5 Ways to Make Sure Your First TEFL Year in Asia Goes Smoothly

With the economy showing little sign of change at the moment, teaching abroad is becoming an increasingly attractive option – especially with the cost of many TEFL courses being relatively low. Teaching English is a fantastic way for travellers to see the world and experience different cultures at little expense.

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Thai schoolchildren

However, there are a few things to take into consideration before you board the plane to make sure that everything goes smoothly and you have the best possible time.

Money, money, money

One of the plus points about much of Asia is the low cost of living, and working as a teacher should allow you to live comfortably while you’re there. However, if possible it’s still a very good idea to get some cash together so that you have something to fall back on if you need it. For instance, if for some reason you lose your job, or you desperately need to get an earlier flight home, a lack of money could spell disaster.

Of course, these are worst case scenarios, but being prepared for all eventualities will mean that you can relax a little more and concentrate on enjoying yourself. Get a tip paying job – or two – and consider living with parents to save money before you go. If you don’t need the cash during your trip, consider it a deposit on your next adventure!

Culture vulture

Asia is home to many countries, each with its own quirks and traditions. Wherever you’re planning on going, make sure that you know how you’re expected to behave before you get there. For instance, you probably wouldn’t think anything of showing the sole of your foot to someone, but in Thailand this is the most deeply offensive gesture you could make.

Remember that banking advert where the Englishman had to eat plate after plate of squid because he kept eating all of the food offered to him to be polite, but his Japanese hosts expected him to leave a little food on the plate to show respect? You don’t want to be that guy.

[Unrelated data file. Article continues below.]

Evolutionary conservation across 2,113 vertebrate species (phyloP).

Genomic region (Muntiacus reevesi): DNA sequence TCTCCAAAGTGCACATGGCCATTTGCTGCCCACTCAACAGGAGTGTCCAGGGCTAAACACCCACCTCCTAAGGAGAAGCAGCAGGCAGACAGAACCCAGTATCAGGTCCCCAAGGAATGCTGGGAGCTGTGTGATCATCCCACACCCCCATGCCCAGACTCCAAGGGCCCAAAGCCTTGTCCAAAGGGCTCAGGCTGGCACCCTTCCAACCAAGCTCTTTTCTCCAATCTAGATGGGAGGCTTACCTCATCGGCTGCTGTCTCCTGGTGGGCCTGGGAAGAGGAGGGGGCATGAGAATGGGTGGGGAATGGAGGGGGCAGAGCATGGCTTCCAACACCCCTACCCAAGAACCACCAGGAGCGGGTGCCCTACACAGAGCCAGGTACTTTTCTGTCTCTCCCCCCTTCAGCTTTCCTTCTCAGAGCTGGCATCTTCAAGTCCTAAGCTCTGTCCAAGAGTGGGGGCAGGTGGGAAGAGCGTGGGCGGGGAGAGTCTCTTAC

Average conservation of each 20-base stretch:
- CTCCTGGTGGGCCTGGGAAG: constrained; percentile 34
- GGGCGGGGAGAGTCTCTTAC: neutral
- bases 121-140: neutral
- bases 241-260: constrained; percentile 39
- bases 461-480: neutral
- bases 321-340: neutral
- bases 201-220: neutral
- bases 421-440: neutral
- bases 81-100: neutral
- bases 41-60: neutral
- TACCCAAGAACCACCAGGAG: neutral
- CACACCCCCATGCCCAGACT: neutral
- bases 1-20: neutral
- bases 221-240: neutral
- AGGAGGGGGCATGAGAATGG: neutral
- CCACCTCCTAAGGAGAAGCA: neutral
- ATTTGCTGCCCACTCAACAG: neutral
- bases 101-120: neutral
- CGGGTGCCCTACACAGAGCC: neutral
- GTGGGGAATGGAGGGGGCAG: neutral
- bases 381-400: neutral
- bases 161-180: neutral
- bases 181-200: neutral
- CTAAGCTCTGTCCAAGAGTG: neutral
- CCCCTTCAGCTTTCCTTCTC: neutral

What’s the plan, Stan?

It’s important to have a rough idea of what you’re going to be doing and when, particularly if you’re travelling around Asia. Though planning everything down to the last detail is likely to make you feel stressed – and, potentially, bored – leaving everything up to chance could mean that you don’t end up doing half of the things you want to. Planning will also mean that you can prepare anything you need to in advance.

Practice makes perfect

The best way to develop skills and techniques for working with children, is to work with children – bar none. Ask to volunteer at a primary or secondary school in your area, and you’ll be able to get a feel of what working in a classrroom is like. By watching the teacher you’ll get an idea of how to deal with things like behavioural issues and how to make lessons engaging – or how not to do it, if the teacher isn’t successful.

Don’t forget your toothbrush

Okay, so forgetting your toothbrush might not be the end of the world, but there are a few things that you really will need to arrange and pack before you jet off.

  • Passport. Make sure that yours is valid for your trip, and the return flight.
  • Visa and / or work permit. Check out what the countries that you’re visiting require for foreign teachers and arrange it well in advance. If you don’t have the correct documents, you could find yourself stuck at the airport.
  • Make sure you pack the contact details for the school you’ll be working at, and the accommodation where you’ll be staying, in your hand luggage. These are things you can’t afford to lose if your hold luggage goes missing. Also, pack any other travel documents you have if you’re going to be flying to other countries during your trip.
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